Belair National Park
Belair National Park is a protected area located at Belair in South Australia, 13 kilometres south of Adelaide city centre and which covers an area of 835 hectares. It was proclaimed in 1891 and was the first national park in South Australia, second in Australia and the tenth in the world; the national park lies within the Adelaide Hills and Mitcham council area, forms part of a chain of protected areas located along the Adelaide Hills Face Zone. The national park is administered by the Department of Environment and Natural Resources; the Belair National Park has excellent recreation and social facilities within an outdoor environment. There are many areas of interest within the park, including Old Government House, the Nursery, Playford Lake and the Adventure Playground, it has numerous tennis courts and ovals, has walking and horse-riding trails. The national park has an outstanding presentation of the State's native fauna, attracting visitors, showcasing the State's park system and contributing to the community awareness of the natural environment.
Some species of fauna encountered in the national park include the southern brown bandicoot, tawny frogmouth, brown tree frog ( and shingleback lizard. For most of its existence, it has been known as the'National Park'. Between the years 1972 and 1991 it was known as the'Belair Recreation Park'. In 1991, the Belair Recreation Park was abolished and the land that it occupied was constituted as a national park and given the name “Belair National Park”; the first European to settle on the land now known as Belair National Park was one Nicholas Foott, who squatted there rent-free in his "Manning cottage", to which he had added several stone out-buildings, on the understanding he would have to move if the land were sold. In July 1840 he was given notice to quit, as Governor Gawler had decided to set up a farm there to grow hay for police horses and other Government livestock, the Government formally took over 800 acres, plus a considerable portion of unsurveyed land, making a total of 2,148 acres.
Foott was awarded ₤300 for his improvements. John McLaren was appointed superintendent of the farm. Governor Grey arrived in May 1841, with a remit to cut Government expenditure and raise revenue, announced in the Gazette of 15 July of the intended sale by auction of the land. This, did not take place, in the depression of 1841–1842 a dozen or so unemployed men and their families were allowed to settle there temporarily. In June 1844, four sections at the western end totalling about 400 acres were sold. In 1848 a cottage, long since demolished, was erected alongside the creek as a residence for the farm manager, for occasional use by the Governor. In 1858 a residence, complete with swimming pool, was built as a "summer house" for the Governor, Sir Richard MacDonnell, used by his successors Sir Anthony Musgrave, Sir William Jervois, at least until the more imposing edifice at Marble Hill was completed. From 1874 to 1884 the Government Farm was managed by father of Edith Agnes Cook, his eldest daughter Katherine wrote an article on that period of the farm's history for the South Australian Archives.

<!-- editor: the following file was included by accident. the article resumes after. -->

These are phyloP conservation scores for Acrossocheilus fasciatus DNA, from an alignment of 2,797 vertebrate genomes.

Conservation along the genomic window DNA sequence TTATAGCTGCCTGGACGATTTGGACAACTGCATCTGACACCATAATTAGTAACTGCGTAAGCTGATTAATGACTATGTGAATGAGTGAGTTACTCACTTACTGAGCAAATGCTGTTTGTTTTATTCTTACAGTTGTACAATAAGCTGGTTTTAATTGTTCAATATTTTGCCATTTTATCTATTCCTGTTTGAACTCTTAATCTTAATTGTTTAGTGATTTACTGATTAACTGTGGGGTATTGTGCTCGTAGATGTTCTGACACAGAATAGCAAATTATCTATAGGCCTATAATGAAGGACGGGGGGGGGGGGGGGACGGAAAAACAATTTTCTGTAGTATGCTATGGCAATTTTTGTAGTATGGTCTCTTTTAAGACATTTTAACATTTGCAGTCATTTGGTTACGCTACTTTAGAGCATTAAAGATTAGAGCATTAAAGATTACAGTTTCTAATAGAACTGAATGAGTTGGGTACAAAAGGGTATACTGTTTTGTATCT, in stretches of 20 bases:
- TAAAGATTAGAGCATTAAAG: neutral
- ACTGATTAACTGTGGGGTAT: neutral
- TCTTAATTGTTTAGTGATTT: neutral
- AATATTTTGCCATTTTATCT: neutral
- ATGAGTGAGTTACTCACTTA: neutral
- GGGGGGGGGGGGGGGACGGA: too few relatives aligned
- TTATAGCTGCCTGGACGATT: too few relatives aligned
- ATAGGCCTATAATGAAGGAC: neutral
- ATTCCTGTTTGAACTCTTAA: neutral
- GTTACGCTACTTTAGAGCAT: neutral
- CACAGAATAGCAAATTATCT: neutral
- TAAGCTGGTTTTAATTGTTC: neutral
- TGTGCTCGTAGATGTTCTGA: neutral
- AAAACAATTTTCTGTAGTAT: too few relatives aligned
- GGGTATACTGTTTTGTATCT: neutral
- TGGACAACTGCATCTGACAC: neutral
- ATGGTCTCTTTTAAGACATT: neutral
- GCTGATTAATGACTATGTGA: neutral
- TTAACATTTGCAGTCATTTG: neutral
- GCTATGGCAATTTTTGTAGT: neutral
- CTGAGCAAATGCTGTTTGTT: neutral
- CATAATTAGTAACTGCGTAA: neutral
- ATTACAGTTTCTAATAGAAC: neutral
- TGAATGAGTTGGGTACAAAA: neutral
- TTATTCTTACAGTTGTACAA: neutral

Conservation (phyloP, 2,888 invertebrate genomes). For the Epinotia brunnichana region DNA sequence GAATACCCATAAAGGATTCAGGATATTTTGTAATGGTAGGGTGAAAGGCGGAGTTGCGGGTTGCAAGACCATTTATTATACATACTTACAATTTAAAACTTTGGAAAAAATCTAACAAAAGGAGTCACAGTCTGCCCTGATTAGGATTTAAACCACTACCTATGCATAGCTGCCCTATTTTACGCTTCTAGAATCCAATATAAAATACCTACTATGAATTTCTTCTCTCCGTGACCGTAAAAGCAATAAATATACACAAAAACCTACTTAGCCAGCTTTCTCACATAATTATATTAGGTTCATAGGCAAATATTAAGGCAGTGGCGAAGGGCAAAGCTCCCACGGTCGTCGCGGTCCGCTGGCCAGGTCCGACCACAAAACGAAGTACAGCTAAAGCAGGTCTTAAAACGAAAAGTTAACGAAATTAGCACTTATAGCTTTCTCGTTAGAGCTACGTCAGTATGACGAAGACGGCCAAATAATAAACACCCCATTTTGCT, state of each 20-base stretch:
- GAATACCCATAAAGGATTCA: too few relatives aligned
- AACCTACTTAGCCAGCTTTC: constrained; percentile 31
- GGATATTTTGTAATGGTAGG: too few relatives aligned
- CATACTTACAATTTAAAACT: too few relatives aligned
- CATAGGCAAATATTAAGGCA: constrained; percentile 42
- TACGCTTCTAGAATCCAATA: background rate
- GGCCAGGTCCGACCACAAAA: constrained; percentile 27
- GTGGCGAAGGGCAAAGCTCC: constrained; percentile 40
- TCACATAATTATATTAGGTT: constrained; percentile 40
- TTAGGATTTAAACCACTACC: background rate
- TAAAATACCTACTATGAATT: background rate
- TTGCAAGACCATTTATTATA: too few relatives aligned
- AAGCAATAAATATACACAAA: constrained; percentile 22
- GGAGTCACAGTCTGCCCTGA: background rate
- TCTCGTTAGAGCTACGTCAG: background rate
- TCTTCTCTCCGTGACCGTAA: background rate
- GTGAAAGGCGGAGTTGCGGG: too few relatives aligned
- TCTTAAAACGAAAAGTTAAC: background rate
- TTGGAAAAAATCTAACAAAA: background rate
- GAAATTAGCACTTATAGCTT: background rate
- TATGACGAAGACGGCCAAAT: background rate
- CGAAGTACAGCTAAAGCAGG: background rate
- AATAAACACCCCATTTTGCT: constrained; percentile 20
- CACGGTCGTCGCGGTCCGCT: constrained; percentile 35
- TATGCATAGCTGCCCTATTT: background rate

His predecessor was Ebenezer Jarvis, who left to take a post as manager of Government House, Adelaide. Two great bushfires occurred during their time. Proposals in 1881 to sell off parts of small portions of the land were opposed by Walter Gooch, James Page and the Australian Natives Association, which led in 1883 to an Act of Parliament prohibiting its sale. In 1888 further agitation by Gooch, Arthur Falconer Robin and Samuel Dixon of the Royal Society of South Australia led to a parliamentary decision that the Government Farm be established as a public park, after some delays the National Park Act received the Governor's assent in January 1892. Another person given partial credit was William Henry Selway of the Field Naturalists' Section of the Royal Society. In 1985, the Belair National Park was declared as a state heritage area under the South Australian Heritage Act 1978-1980. In 1987, the nearby National Park railway station was closed; the first European people traversed the Belair area in 1837.